Marie Antoinette & Joséphine Bonaparte

Surprising Stories: Marie-Antoinette at the Hameau de la Reine

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Maison de la Reine and the Tour de Marlborough. Photo: Daderot / Wikipedia

One of the most unexpected visits when touring the gardens of Versailles is the discovery of the Domaine de la Reine where queen Marie-Antoinette commissioned a fake village, called le hameau or the hamlet. Built to resemble vernacular architecture with half-timbered houses, thatched roofs, and stucco walls, the queen entertained friends and family, sometimes impersonating a milkmaid, serving cheeses, milk and creams from her farm. Today’s visitors marvel at the incongruous setting: how did the queen fail to understand that her countrified farm was a parody of most of her subjects’ villages?  This Surprising Story reveals a different interpretation of the queen’s hamlet, suggesting that she built a model village in order to demonstrate her trendsetting good taste and the prosperity of the nation.

Claude-Louis Châtelet, Le Hameau, Petit Trianon, 1786, aquarelle, Modène, Biblioteca Estense.

In 1774, King Louis XVI offered his nineteen-year-old queen, Marie-Antoinette, the Petit Trianon as her own country house, where she uprooted the existing botanical garden and replaced it with the popular English or picturesque style. So pleased with her English garden, she decided to expand the space, and commissioned her architect Richard Mique to construct her Hameau from  1783 to 1786. Originally twelve  buildings were theatrically arranged on the edge of an artificial lake and decorated  trompe l’oeil cracks to give the appearance of authenticity. Despite the rustic appearance on the exteriors, the interiors of the ‘houses’ were decorated in luxurious silk fabrics, the most stylish furniture and decorative objects.

Interior, Hameau, Photo: Chateau de Versailles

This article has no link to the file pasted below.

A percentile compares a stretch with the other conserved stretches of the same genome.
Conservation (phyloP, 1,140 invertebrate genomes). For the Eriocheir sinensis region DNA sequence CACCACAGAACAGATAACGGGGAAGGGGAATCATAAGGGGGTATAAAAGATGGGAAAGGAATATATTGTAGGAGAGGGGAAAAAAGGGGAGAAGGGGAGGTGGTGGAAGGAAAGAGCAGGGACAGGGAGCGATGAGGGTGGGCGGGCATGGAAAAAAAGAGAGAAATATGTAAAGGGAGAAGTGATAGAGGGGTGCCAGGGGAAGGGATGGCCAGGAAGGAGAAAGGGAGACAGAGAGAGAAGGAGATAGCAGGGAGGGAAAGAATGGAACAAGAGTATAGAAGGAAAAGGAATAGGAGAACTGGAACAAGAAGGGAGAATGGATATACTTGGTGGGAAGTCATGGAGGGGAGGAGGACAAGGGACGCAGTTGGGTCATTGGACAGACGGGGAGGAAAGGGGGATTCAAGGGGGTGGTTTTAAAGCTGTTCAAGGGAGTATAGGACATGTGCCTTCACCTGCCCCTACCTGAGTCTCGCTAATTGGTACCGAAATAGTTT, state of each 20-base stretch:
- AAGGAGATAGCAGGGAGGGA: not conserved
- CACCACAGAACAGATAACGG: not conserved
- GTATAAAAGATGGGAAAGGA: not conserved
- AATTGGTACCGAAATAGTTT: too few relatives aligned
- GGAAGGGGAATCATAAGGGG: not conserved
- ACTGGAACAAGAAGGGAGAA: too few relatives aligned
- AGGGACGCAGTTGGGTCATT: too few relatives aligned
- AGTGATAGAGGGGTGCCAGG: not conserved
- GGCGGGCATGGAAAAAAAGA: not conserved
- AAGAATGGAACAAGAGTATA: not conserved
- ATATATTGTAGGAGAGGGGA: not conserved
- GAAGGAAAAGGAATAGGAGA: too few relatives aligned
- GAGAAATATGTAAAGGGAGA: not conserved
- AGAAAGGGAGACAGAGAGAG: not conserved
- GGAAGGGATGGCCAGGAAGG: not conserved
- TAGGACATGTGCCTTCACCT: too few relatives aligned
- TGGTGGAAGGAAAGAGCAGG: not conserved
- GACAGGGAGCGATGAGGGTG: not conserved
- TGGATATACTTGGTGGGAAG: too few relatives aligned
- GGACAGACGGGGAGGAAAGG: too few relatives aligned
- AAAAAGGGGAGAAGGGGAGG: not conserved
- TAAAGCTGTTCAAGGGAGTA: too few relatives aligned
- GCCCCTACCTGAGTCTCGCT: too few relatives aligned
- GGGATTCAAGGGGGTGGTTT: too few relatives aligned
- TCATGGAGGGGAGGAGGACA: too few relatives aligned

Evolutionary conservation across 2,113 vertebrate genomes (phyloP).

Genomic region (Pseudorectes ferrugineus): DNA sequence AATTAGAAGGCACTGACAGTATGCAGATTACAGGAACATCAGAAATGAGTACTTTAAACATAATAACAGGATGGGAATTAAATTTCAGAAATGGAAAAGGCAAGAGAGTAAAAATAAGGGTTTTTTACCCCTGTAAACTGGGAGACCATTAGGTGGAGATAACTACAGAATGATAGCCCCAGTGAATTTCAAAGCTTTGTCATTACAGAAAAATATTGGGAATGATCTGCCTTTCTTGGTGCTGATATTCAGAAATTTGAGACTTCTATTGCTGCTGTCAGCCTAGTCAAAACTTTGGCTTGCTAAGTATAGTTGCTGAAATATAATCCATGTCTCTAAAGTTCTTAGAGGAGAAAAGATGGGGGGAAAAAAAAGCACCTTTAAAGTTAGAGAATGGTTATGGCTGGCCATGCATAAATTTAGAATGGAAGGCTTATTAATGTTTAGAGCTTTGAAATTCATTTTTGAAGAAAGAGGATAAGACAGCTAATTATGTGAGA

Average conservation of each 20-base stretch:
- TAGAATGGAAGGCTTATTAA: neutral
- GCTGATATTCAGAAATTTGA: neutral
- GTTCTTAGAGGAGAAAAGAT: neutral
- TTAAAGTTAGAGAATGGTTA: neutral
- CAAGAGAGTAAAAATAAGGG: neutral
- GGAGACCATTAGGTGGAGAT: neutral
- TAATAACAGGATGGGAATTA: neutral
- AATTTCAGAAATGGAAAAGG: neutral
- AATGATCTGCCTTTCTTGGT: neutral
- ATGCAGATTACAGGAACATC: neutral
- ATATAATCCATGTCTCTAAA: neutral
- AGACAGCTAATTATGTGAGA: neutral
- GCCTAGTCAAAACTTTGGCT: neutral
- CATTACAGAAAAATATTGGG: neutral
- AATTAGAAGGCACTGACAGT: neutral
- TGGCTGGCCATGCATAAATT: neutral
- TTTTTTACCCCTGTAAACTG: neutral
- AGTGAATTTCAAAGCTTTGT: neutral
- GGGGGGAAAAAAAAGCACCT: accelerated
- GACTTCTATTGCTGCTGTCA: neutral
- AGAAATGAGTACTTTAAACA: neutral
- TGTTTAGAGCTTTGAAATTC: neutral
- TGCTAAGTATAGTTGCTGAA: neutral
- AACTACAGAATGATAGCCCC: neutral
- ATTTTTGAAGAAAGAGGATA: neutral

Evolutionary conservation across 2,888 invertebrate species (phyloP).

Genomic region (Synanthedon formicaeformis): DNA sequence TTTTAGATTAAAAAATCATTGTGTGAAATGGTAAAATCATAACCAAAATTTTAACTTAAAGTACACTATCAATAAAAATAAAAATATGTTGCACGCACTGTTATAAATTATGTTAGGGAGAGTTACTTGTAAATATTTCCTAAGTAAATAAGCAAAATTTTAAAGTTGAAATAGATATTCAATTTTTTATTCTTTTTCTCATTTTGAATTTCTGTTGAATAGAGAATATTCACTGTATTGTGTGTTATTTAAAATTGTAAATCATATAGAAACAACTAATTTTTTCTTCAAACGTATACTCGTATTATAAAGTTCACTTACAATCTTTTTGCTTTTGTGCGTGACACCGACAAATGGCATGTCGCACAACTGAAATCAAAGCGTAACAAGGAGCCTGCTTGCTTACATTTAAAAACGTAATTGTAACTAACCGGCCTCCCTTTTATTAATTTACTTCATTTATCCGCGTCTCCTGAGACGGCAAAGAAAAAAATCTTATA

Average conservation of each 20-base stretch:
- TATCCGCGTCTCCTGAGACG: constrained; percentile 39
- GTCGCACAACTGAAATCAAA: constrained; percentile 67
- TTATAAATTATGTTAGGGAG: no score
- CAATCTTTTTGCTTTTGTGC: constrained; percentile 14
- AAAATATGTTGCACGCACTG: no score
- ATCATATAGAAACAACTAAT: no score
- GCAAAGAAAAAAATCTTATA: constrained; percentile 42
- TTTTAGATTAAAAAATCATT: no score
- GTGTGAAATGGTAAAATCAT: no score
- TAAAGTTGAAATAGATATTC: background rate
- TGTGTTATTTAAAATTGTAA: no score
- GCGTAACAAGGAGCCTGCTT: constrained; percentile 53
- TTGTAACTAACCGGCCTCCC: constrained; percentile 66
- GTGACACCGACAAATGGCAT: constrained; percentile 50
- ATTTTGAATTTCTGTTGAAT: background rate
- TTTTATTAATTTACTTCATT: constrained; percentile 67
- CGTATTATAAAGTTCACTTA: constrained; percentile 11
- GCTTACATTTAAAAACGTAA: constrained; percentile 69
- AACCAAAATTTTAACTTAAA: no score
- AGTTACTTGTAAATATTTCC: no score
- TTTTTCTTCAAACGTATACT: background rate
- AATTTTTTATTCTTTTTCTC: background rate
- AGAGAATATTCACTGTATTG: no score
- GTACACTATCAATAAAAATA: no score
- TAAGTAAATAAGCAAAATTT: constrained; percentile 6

The central manor house was divided into the queen’s chambers and the billiard room. The two buildings were connected by a wooden gallery. The houses were built to resemble a dovecote, a seigneurial sign of nobility, included working spaces, two gardener’s cottages and a réchauffoir or small kitchen. There was a barn, that could be converted into a ballroom, as well as two dairies, one for the fermentation of cheese, and a second called the laiterie parée or de propreté, where cheeses were presented and served to the queen and her guests. Connected to the laiterie was a tower designated the Tour de Marlborough, named after a popular song. The ensemble included a mill, but it was  never used for grinding grain. Behind each of the  buildings, ‘kitchen’ gardens were planted with cabbages and artichokes that supplied the kitchen. A short distance from the hamlet was a working farm, fully managed by a farmer appointed by the Queen, which included cows and sheep, vineyards, fields of barley, and orchards producing fruit and vegetables consumed at the Hameau.

Mill, Hameau de la Reine. Photo: Starus / CC

The queen retreated to the Hameau for walks, day trips, theatrical performances and extravagant parties to entertain visiting diplomats. She also used the gardens as a pedagogical farm for teaching her four children about agriculture and horticulture. The queen’s endorsement of the  the simple life at the Hameau, perhaps forgetting, even for a day, that she was queen, was inspired by comic operas in which aristocrats dressed as shepherds, shepherdesses and milkmaids, inverting social roles because they knew that at the end of the play, the lord returned to impose order. The queen therefore believed her dressing down parties, enjoying the simple life,  retreating to nature, reinforced noble values.

Despite her intentions to show that her garden represented a prosperous model village, the gardens came to represent political disorder. The queen’s strict control of access to the site, where one entered By Order of the Queen, excluded jealous courtiers who spread scandalous gossip about her amorous intrigues away from court. The queen’s garden patronage implied a much more dangerous idea; that a woman could manage a property like a man, a notion that contributed to the Revolution and that would take another two hundred years to become possible!  

Dovecote and Guard house at the Hameau. Photo: Starus /CC

Today, when we visit the Hameau, we are still charmed by the quaint village. We can imagine the courtiers promenading in the latest fashions, performing dances, and enjoying a fake fairground. We can also enjoy the queen’s inside joke—the rustic exteriors dissimulated luxurious interiors. Visits to the recently restored interiors, as they appeared when Napoleon and second wife, and Marie-Antoinette’s grand- niece, Empress Marie-Louise, lived at the Petit Trianon from 1810-1814, are open to small groups, must be reserved in advance. 

We delve into this subject further on our half-day excursion focused on Marie-Antoinette at Versailles and can also incorporate these into our full day private tours of Versailles. Feel free to contact us here for more information.

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